Sicario, the latest film by Canadian director Denis Villeneuve, is good, but suffers from a few missteps that prevent it from being great. I am a big fan of Villeneuve, and find his work (Polytechnique, Incendies, Prisoners, Enemy) well-paced and interesting from both art and science perspectives. This film unfortunately doesn’t live up to those that came before it, lacking the stark realism of Polytechnique or the gripping plot twists of Prisoners and Enemy. Nevertheless, I still enjoyed Sicario overall, despite its flaws.
The film starts off extremely strong, with an intense and enthralling opening sequence. It’s good enough that I don’t want to ruin the details, even though it’s the first ten minutes of the film – but suffice it to say that with an artful balance of realism, shock value, and emotional acting, I was immediately hooked. A similarly tremendous sequence occurs a little later on, including the tense progress of a motorcade and a car-chase-that-isn’t-a-car-chase that left my gut reeling. Thus the film’s first half is endlessly suspenseful and utterly tense, leaving me on the edge of my seat. However, at about the halfway point Sicario starts to falter, losing its sense of immediacy, which uninvests the audience from the action. That being said, Villeneuve never holds back from the desolate subject matter, and is unafraid to be brutally honest in his portrayal.
I was impressed by both the soundtrack and the cinematography. Composer Jóhann Jóhannsson delivers a dark and brooding score, with constant sinister and ominous undertones. What’s more impressive is the glaring contrast between this score and his previous film, The Theory of Everything. The juxtaposition of these two films’ styles shows off his diversity as a composer, and I look forward to seeing more of his films. The cinematography is also stellar, especially in scene transitions. Where many films use typical stock-like sequences as filler between scenes, Sicario keeps you visually captivated by choosing unexpected, purposeful shots. Some moments that stand out are a unique perspective on a plane taking flight, lingering on dust hovering in front of a projector, and close-ups of the wind fluttering through various textiles. Additionally, either the shooting schedule was very lucky or they expertly waited for these perfect moments, but several scenes have stunning and poignantly relevant backdrops, including beautiful sunrises and a foreboding lightning storm.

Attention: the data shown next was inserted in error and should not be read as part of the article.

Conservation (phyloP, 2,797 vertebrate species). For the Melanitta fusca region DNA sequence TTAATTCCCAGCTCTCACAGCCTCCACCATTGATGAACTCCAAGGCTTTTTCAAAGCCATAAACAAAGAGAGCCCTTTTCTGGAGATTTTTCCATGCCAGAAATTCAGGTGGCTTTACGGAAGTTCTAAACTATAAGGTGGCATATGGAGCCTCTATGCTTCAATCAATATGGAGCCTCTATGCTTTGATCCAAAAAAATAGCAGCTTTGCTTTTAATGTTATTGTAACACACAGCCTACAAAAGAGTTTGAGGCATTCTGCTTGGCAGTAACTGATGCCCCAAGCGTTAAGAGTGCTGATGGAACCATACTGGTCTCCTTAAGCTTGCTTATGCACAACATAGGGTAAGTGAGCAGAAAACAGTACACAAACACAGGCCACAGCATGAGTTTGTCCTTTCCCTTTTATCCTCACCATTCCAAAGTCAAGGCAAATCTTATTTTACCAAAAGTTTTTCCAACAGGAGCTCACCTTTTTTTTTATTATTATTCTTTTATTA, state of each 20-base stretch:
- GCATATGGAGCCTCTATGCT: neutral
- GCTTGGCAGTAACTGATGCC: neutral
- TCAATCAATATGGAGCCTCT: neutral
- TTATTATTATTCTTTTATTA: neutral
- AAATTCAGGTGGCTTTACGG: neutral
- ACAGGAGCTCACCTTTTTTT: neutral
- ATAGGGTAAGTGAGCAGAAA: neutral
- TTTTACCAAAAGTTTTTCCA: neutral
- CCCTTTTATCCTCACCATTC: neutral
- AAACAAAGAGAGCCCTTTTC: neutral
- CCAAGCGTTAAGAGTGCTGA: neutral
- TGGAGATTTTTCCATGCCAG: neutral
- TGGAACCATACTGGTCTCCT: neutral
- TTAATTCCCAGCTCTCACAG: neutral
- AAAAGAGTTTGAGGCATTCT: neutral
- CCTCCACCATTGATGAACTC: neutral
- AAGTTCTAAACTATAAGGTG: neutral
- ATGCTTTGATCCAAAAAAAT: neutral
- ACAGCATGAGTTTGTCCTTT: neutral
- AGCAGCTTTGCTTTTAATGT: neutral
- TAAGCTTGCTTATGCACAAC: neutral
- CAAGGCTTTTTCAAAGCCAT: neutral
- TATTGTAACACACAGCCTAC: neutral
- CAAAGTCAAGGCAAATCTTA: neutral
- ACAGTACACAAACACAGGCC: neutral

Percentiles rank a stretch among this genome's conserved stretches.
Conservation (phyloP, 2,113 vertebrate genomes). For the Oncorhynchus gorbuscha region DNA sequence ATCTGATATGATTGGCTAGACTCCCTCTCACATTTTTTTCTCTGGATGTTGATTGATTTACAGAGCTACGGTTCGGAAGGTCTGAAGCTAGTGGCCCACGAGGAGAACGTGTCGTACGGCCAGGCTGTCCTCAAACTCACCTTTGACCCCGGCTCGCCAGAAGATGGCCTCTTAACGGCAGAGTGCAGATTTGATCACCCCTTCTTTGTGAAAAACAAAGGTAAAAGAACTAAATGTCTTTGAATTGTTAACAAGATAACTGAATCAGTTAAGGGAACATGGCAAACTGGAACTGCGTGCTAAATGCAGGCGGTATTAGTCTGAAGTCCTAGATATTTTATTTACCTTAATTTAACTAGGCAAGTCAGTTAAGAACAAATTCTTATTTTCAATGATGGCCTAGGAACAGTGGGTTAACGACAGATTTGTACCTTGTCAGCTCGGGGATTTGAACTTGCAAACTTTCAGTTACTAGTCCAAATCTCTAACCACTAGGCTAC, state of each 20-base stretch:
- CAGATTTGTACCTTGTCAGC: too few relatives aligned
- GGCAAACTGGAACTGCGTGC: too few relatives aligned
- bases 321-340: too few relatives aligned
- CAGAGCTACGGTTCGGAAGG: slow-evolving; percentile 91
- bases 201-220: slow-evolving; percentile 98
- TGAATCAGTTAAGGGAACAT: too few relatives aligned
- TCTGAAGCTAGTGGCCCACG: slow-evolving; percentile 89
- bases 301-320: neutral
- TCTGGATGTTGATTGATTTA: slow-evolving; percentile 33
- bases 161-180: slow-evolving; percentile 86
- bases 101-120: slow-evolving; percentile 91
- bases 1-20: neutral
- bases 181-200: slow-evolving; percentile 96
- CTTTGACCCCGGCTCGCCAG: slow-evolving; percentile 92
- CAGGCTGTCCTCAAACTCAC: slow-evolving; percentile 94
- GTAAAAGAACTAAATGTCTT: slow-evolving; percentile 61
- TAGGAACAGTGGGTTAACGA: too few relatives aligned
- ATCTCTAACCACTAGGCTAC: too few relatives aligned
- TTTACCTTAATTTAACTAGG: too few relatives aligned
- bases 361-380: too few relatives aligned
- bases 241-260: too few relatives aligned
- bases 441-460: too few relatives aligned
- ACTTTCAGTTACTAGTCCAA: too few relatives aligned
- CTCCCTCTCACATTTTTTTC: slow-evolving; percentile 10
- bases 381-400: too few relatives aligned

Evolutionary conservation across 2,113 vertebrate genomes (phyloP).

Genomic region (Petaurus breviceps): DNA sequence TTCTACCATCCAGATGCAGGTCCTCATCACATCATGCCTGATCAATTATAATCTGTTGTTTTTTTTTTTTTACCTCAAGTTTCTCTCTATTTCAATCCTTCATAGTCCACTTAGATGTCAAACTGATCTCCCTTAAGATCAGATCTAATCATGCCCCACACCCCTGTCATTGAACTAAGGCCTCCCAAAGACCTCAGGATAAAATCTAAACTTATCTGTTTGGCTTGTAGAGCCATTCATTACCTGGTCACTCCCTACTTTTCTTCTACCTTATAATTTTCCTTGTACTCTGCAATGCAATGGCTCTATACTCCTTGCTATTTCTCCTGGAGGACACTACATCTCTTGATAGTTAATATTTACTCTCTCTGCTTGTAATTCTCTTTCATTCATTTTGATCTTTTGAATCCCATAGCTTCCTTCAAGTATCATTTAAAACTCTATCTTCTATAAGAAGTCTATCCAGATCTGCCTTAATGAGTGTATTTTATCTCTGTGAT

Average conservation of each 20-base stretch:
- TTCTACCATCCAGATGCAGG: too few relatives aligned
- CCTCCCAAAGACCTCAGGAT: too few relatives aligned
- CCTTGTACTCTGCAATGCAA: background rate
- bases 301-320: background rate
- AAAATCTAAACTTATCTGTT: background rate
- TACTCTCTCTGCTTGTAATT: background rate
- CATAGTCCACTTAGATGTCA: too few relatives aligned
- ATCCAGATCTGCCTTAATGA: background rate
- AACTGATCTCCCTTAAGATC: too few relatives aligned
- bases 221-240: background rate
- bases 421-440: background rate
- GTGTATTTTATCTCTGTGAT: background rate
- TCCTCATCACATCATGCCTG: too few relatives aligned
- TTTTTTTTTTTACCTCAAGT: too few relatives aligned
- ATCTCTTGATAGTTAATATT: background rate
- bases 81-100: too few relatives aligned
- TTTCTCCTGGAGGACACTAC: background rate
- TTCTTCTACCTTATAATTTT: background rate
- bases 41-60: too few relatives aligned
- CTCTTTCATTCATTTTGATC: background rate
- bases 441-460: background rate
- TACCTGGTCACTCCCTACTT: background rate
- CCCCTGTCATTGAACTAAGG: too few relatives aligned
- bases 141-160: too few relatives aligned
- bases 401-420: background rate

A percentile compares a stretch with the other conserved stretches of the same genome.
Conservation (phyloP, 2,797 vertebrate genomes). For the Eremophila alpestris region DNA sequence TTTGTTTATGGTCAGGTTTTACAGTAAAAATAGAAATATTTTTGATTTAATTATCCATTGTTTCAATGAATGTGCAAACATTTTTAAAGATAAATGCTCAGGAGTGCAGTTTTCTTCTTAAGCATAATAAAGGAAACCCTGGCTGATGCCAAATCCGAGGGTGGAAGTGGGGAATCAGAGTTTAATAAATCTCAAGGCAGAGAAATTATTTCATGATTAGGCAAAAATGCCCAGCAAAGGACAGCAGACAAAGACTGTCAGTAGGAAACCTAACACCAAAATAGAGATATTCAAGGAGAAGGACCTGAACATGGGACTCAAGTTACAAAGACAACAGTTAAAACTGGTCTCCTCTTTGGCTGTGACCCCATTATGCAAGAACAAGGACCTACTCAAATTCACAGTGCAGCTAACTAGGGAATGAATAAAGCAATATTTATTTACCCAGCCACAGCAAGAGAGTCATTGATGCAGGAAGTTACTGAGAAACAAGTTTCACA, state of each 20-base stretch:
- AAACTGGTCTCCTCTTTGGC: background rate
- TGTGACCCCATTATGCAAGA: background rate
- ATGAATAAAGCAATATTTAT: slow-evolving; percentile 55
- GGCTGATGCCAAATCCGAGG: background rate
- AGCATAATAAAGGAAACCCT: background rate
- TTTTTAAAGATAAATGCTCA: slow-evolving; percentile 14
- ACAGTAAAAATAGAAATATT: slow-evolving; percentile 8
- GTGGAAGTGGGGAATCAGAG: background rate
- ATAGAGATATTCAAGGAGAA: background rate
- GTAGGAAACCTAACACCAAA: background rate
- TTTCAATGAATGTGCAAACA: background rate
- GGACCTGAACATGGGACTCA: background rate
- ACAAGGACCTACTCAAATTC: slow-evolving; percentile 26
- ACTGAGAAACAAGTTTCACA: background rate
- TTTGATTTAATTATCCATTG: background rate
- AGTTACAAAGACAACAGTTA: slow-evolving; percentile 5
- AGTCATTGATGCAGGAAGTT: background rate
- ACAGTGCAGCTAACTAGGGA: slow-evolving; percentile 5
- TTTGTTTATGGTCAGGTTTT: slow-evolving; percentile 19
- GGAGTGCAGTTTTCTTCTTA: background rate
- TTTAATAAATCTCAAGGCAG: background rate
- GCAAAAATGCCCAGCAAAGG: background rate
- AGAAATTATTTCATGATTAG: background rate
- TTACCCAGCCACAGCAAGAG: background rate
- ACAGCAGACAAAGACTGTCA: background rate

Finally, and most importantly, I was disappointed with the plot development, especially in the second half, as well as Emily Blunt’s stereotypical role within it. I was excited for this film to have a strong female lead, which is what I expected from its trailers, but it turns out her character is a constant accessory, unable to make any meaningful action or get herself out of any trouble on her own. She is constantly moved around like a chess piece by her male counterparts, and has to rely on her partners to get her out of each and every tough situation. It’s truly not enough for a film to have female “lead” – the character has to be worth being there, and seem believable as a real, independent human being, which is something I definitely did not feel from Sicario.
The film as a whole is a good one, and I would recommend a viewing. Its positive elements, including its cinematography, score, and gripping first half, are enough to make it worthwhile, however the lackluster finale and uninspiring plot and character development prevent Sicario from achieving excellence. I honestly see this as a small misstep in Villeneuve’s career, but I think he has a lot more quality filmmaking in him – l look forward to seeing what world he artfully inhabits next.